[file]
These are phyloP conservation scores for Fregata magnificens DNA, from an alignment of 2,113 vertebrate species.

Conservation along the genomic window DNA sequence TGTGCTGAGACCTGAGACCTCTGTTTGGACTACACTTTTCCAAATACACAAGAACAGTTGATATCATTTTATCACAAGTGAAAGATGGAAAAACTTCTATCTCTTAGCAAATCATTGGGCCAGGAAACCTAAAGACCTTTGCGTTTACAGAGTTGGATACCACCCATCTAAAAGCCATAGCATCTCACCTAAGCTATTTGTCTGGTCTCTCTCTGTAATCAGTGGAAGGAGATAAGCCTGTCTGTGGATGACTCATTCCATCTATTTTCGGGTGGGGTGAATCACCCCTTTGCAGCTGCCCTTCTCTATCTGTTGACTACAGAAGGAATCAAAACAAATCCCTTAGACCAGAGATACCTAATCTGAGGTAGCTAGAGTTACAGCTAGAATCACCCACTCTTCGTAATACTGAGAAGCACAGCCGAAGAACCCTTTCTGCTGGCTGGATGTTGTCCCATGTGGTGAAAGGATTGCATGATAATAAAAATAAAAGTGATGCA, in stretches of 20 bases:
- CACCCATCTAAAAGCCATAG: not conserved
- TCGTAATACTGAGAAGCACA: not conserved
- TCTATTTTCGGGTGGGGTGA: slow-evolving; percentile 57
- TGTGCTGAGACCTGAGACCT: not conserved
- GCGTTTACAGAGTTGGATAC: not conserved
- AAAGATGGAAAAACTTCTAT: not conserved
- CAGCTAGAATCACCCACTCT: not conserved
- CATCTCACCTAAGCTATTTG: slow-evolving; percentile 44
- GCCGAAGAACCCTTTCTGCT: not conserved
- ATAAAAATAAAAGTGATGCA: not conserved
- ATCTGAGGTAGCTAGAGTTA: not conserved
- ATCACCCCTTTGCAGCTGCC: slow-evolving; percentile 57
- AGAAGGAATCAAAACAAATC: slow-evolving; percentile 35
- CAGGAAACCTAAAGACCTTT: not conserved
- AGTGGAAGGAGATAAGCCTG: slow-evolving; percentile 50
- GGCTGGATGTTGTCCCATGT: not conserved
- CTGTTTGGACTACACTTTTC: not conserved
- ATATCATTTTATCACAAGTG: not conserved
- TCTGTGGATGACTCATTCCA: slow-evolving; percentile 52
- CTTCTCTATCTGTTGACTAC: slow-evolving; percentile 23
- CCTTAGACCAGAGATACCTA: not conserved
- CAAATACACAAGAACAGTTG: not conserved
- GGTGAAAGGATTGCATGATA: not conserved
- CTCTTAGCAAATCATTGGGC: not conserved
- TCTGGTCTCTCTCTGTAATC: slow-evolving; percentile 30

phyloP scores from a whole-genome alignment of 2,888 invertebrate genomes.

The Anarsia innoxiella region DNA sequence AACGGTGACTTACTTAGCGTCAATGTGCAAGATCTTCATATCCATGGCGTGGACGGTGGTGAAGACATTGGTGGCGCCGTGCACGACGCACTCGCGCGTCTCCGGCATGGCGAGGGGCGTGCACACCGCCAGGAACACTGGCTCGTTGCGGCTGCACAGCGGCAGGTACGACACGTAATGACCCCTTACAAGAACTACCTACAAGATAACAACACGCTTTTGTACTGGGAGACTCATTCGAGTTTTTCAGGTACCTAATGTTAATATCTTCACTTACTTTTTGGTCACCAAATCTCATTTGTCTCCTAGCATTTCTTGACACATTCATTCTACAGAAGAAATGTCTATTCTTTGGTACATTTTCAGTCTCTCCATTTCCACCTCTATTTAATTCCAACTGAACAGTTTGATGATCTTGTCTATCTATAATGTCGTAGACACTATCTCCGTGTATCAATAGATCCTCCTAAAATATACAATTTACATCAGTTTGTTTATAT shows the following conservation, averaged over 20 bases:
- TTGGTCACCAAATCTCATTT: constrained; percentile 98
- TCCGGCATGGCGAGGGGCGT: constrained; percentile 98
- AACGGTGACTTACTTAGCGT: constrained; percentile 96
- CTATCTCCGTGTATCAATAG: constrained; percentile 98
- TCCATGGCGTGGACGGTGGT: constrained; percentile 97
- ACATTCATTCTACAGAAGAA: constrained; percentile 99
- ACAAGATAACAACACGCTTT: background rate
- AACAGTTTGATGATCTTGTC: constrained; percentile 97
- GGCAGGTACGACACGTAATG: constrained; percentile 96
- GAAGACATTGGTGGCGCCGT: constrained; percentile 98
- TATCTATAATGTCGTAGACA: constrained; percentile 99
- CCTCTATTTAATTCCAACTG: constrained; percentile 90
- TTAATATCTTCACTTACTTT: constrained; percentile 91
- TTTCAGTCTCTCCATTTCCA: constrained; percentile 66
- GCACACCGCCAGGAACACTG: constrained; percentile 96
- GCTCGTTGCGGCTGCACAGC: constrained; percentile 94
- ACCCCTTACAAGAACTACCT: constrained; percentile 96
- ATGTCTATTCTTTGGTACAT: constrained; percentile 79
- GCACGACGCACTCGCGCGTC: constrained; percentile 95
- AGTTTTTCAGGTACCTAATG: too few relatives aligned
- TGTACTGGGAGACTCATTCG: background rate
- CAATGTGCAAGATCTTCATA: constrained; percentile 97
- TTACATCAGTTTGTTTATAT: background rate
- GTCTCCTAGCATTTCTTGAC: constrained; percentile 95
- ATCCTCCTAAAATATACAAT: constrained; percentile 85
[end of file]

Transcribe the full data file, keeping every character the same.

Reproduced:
These are phyloP conservation scores for Fregata magnificens DNA, from an alignment of 2,113 vertebrate species.

Conservation along the genomic window DNA sequence TGTGCTGAGACCTGAGACCTCTGTTTGGACTACACTTTTCCAAATACACAAGAACAGTTGATATCATTTTATCACAAGTGAAAGATGGAAAAACTTCTATCTCTTAGCAAATCATTGGGCCAGGAAACCTAAAGACCTTTGCGTTTACAGAGTTGGATACCACCCATCTAAAAGCCATAGCATCTCACCTAAGCTATTTGTCTGGTCTCTCTCTGTAATCAGTGGAAGGAGATAAGCCTGTCTGTGGATGACTCATTCCATCTATTTTCGGGTGGGGTGAATCACCCCTTTGCAGCTGCCCTTCTCTATCTGTTGACTACAGAAGGAATCAAAACAAATCCCTTAGACCAGAGATACCTAATCTGAGGTAGCTAGAGTTACAGCTAGAATCACCCACTCTTCGTAATACTGAGAAGCACAGCCGAAGAACCCTTTCTGCTGGCTGGATGTTGTCCCATGTGGTGAAAGGATTGCATGATAATAAAAATAAAAGTGATGCA, in stretches of 20 bases:
- CACCCATCTAAAAGCCATAG: not conserved
- TCGTAATACTGAGAAGCACA: not conserved
- TCTATTTTCGGGTGGGGTGA: slow-evolving; percentile 57
- TGTGCTGAGACCTGAGACCT: not conserved
- GCGTTTACAGAGTTGGATAC: not conserved
- AAAGATGGAAAAACTTCTAT: not conserved
- CAGCTAGAATCACCCACTCT: not conserved
- CATCTCACCTAAGCTATTTG: slow-evolving; percentile 44
- GCCGAAGAACCCTTTCTGCT: not conserved
- ATAAAAATAAAAGTGATGCA: not conserved
- ATCTGAGGTAGCTAGAGTTA: not conserved
- ATCACCCCTTTGCAGCTGCC: slow-evolving; percentile 57
- AGAAGGAATCAAAACAAATC: slow-evolving; percentile 35
- CAGGAAACCTAAAGACCTTT: not conserved
- AGTGGAAGGAGATAAGCCTG: slow-evolving; percentile 50
- GGCTGGATGTTGTCCCATGT: not conserved
- CTGTTTGGACTACACTTTTC: not conserved
- ATATCATTTTATCACAAGTG: not conserved
- TCTGTGGATGACTCATTCCA: slow-evolving; percentile 52
- CTTCTCTATCTGTTGACTAC: slow-evolving; percentile 23
- CCTTAGACCAGAGATACCTA: not conserved
- CAAATACACAAGAACAGTTG: not conserved
- GGTGAAAGGATTGCATGATA: not conserved
- CTCTTAGCAAATCATTGGGC: not conserved
- TCTGGTCTCTCTCTGTAATC: slow-evolving; percentile 30

phyloP scores from a whole-genome alignment of 2,888 invertebrate genomes.

The Anarsia innoxiella region DNA sequence AACGGTGACTTACTTAGCGTCAATGTGCAAGATCTTCATATCCATGGCGTGGACGGTGGTGAAGACATTGGTGGCGCCGTGCACGACGCACTCGCGCGTCTCCGGCATGGCGAGGGGCGTGCACACCGCCAGGAACACTGGCTCGTTGCGGCTGCACAGCGGCAGGTACGACACGTAATGACCCCTTACAAGAACTACCTACAAGATAACAACACGCTTTTGTACTGGGAGACTCATTCGAGTTTTTCAGGTACCTAATGTTAATATCTTCACTTACTTTTTGGTCACCAAATCTCATTTGTCTCCTAGCATTTCTTGACACATTCATTCTACAGAAGAAATGTCTATTCTTTGGTACATTTTCAGTCTCTCCATTTCCACCTCTATTTAATTCCAACTGAACAGTTTGATGATCTTGTCTATCTATAATGTCGTAGACACTATCTCCGTGTATCAATAGATCCTCCTAAAATATACAATTTACATCAGTTTGTTTATAT shows the following conservation, averaged over 20 bases:
- TTGGTCACCAAATCTCATTT: constrained; percentile 98
- TCCGGCATGGCGAGGGGCGT: constrained; percentile 98
- AACGGTGACTTACTTAGCGT: constrained; percentile 96
- CTATCTCCGTGTATCAATAG: constrained; percentile 98
- TCCATGGCGTGGACGGTGGT: constrained; percentile 97
- ACATTCATTCTACAGAAGAA: constrained; percentile 99
- ACAAGATAACAACACGCTTT: background rate
- AACAGTTTGATGATCTTGTC: constrained; percentile 97
- GGCAGGTACGACACGTAATG: constrained; percentile 96
- GAAGACATTGGTGGCGCCGT: constrained; percentile 98
- TATCTATAATGTCGTAGACA: constrained; percentile 99
- CCTCTATTTAATTCCAACTG: constrained; percentile 90
- TTAATATCTTCACTTACTTT: constrained; percentile 91
- TTTCAGTCTCTCCATTTCCA: constrained; percentile 66
- GCACACCGCCAGGAACACTG: constrained; percentile 96
- GCTCGTTGCGGCTGCACAGC: constrained; percentile 94
- ACCCCTTACAAGAACTACCT: constrained; percentile 96
- ATGTCTATTCTTTGGTACAT: constrained; percentile 79
- GCACGACGCACTCGCGCGTC: constrained; percentile 95
- AGTTTTTCAGGTACCTAATG: too few relatives aligned
- TGTACTGGGAGACTCATTCG: background rate
- CAATGTGCAAGATCTTCATA: constrained; percentile 97
- TTACATCAGTTTGTTTATAT: background rate
- GTCTCCTAGCATTTCTTGAC: constrained; percentile 95
- ATCCTCCTAAAATATACAAT: constrained; percentile 85